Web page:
Moorhead Human Rights Commission approves Indigenous land acknowledgment
Panel to ask Moorhead City Council to approve and read statement before each meeting.
MOORHEAD — Moorhead's Human Rights Commission has joined area colleges in approving a land acknowledgment honoring Indigenous people who once lived and worked the land on which the city stands.
It received unanimous approval and will be read before each of their monthly meetings. The commission will also be asking the City Council in February to approve the statement and read it before each of their meetings.
It reads that the "commission, collectively and with gratitude, acknowledges the sacred land the city is built upon.
"We acknowledge the people who have resided here for generations and recognize that the spirit of the Dakota, Ojibwe, Metis and all Indigenous communities permeates this land.
"The contribution of the Indigenous people shall not be forgotten nor will the success that is achieved by the people of the land. We will continue to educate, advocate, honor and unite for Indigenous people of this land."
The statement, according to commissioners Siham Amedy and MaKell Pauling-Normandin, was developed with the help of the Historical and Cultural Society of Clay County.
"They helped us identify the tribes who were here," said Amedy, noting that the people had an economic and living system while here. "We want to acknowledge their contributions and that they are continuing to contribute to our city."
Pauling-Normandin and Amedy added it was a "matter of respect."
Such statements are becoming more common across the country as a way to resist the erasure of Indigenous histories and a way to honor their contributions.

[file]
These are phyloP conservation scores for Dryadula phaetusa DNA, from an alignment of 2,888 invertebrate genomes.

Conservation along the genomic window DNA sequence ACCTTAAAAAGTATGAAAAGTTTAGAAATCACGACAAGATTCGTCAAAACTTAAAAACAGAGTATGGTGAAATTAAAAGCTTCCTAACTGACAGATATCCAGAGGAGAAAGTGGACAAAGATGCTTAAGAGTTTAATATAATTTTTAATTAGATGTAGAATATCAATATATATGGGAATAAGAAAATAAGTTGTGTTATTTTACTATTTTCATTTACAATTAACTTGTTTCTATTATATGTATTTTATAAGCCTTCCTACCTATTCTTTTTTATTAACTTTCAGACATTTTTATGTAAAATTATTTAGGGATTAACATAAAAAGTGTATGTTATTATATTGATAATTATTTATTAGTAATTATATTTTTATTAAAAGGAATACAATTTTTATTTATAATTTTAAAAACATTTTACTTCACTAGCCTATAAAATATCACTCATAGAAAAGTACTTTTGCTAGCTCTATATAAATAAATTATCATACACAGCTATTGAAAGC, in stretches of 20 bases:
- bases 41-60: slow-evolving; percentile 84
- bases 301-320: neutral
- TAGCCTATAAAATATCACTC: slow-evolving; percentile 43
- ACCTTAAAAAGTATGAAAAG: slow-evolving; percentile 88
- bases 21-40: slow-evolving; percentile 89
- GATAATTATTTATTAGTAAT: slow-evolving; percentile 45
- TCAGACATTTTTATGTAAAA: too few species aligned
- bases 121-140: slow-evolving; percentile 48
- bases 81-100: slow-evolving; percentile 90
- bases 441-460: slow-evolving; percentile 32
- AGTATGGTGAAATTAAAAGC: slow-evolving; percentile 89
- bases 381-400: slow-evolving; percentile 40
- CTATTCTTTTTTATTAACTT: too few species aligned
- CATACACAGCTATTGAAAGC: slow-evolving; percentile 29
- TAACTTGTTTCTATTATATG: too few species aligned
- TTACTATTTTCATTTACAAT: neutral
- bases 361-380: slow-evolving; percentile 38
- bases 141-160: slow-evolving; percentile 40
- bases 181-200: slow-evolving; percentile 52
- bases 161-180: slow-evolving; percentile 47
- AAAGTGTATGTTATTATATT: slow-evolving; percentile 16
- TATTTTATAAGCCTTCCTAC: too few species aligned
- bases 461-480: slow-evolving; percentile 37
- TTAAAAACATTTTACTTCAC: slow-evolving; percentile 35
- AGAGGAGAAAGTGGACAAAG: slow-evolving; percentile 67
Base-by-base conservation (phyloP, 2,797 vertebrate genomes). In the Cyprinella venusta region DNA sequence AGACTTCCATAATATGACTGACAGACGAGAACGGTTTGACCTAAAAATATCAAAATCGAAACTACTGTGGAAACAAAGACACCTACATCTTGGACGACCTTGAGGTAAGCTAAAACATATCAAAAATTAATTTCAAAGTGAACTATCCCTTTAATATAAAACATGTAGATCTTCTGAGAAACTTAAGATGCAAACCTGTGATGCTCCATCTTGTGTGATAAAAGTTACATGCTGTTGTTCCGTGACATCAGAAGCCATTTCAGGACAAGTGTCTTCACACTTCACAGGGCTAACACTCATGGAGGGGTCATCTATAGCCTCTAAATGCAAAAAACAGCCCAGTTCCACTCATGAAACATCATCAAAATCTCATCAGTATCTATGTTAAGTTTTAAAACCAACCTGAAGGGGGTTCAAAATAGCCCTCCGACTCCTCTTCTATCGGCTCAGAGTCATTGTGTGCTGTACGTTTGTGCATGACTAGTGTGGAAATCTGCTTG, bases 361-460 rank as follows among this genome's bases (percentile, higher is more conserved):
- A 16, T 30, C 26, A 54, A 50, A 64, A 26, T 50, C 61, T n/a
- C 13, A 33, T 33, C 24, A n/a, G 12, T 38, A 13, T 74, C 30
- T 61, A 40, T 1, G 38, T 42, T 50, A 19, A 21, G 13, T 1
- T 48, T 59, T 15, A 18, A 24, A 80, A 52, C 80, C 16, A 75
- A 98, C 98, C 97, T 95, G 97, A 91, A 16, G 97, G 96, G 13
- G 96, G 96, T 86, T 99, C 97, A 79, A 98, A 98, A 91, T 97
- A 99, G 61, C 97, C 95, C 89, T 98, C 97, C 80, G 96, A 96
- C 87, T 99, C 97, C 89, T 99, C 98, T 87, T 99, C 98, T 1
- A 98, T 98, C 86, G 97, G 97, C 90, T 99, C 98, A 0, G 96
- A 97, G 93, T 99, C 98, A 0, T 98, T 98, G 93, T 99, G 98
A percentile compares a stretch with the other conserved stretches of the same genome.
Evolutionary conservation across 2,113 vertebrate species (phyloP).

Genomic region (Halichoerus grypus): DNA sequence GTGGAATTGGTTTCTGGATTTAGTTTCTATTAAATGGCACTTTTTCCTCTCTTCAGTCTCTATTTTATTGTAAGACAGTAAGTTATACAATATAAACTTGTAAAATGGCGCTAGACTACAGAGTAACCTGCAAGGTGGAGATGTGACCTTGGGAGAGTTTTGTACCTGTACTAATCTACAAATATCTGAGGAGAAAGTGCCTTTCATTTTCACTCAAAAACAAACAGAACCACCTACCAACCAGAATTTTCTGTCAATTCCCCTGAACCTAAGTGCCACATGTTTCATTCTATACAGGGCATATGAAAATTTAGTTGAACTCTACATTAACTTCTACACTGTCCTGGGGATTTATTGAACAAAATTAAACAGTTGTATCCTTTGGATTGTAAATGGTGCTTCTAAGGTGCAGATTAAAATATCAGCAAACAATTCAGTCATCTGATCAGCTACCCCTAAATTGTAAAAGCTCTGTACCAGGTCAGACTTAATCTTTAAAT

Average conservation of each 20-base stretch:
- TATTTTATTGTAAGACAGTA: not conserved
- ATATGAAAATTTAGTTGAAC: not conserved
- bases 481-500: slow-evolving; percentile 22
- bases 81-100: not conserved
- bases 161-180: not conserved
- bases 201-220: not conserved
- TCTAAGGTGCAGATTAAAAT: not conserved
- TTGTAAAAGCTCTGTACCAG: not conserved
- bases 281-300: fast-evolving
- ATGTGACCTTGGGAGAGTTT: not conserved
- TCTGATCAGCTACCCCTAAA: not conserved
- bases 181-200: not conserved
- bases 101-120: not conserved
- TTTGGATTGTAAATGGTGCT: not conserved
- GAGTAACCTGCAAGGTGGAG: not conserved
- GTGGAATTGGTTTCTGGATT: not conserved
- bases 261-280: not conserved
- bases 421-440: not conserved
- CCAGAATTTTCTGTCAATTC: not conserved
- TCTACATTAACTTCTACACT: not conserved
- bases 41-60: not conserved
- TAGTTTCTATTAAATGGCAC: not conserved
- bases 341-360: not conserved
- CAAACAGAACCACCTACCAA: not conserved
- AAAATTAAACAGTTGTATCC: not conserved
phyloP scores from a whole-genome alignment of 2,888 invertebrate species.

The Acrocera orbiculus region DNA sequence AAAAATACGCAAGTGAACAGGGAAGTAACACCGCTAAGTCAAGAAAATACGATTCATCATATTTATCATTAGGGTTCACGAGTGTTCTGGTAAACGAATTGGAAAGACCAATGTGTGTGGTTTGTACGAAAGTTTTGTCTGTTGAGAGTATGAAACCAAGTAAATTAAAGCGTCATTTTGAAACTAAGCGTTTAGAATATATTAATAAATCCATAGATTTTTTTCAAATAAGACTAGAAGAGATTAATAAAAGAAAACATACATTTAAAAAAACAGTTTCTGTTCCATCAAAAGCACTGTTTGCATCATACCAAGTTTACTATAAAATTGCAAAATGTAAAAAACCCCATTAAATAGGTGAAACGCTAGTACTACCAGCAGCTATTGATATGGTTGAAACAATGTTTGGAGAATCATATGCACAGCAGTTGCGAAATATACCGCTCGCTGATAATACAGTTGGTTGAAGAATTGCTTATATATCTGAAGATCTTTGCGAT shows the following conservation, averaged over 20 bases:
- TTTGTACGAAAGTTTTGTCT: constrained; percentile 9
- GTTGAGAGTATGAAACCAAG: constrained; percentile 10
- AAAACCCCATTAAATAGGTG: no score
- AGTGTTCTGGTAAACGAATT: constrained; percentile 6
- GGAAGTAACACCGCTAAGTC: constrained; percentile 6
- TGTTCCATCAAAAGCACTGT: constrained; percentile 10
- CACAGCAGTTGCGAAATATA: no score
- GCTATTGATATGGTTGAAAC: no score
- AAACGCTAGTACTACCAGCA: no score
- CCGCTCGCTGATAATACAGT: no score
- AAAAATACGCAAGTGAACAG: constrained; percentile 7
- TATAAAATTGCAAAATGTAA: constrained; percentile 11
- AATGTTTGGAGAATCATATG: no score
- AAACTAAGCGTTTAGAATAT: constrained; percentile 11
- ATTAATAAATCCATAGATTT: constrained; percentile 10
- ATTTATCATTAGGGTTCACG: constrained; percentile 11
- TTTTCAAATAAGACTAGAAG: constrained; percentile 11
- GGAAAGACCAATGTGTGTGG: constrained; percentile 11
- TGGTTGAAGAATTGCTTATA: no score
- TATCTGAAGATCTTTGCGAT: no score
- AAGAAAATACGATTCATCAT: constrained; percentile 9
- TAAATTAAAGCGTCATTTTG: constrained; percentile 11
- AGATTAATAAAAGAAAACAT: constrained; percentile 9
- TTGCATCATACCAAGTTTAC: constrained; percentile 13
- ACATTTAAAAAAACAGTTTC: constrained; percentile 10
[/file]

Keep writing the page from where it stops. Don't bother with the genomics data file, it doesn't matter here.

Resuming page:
North Dakota State University, the University of North Dakota and Minnesota State University Moorhead have approved similar statements.
Hollie Mackey, interim director of the Indigenous Association of Fargo-Moorhead and a professor and researcher in Indian Education at NDSU, was pleased with the statement.
She called it "thoughtful, meaningful and admirable" and appreciates it when a non-Indigenous group takes on writing a land acknowledgment.
"It's more comprehensive than a lot of the statements I've read," she said. A lot of the statements are put in the historical context, but don't acknowledge that Indigenous people are "still here" and making contributions.
She understands the political realities, but said another step forward could be recognizing this unceded territory and that the people were "forcibly removed" from the land here.
Mackey thought the human rights panel "did the best they could" and added she has been "very impressed" with the commissioners on the panel and called City Council member Deb White, who is also a human rights commissioner, a "remarkable ally."
The professor, who identifies with the Northern Sheyenne tribe of southeast Montana, said she hopes the words of the statement can be operational in the future.